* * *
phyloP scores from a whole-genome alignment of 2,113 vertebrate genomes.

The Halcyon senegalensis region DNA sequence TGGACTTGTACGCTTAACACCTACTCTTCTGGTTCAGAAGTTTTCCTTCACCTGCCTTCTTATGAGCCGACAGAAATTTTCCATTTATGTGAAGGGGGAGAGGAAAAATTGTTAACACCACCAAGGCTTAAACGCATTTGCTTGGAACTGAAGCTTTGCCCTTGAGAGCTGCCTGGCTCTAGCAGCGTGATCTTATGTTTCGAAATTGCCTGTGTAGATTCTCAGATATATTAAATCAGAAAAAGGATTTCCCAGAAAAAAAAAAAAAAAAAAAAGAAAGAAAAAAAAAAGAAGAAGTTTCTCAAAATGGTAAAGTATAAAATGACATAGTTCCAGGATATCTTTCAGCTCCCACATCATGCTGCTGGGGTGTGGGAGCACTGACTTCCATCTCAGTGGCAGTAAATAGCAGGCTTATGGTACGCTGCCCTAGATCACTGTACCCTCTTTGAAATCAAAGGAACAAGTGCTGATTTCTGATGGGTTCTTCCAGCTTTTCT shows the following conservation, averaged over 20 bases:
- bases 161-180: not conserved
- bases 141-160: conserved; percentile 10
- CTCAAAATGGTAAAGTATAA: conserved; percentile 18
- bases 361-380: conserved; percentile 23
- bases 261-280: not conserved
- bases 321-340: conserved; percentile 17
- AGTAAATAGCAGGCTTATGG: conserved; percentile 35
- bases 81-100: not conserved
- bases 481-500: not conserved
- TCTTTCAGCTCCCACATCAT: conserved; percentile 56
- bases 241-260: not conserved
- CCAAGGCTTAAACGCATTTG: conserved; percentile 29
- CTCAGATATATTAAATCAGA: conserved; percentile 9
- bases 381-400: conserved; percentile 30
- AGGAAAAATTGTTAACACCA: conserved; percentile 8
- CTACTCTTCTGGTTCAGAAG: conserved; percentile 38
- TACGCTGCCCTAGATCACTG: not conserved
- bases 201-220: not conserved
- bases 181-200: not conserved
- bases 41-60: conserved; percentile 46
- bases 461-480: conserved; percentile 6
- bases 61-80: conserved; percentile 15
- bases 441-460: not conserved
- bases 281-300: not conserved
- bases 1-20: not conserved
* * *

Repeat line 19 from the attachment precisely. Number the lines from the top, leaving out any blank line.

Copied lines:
- TACGCTGCCCTAGATCACTG: not conserved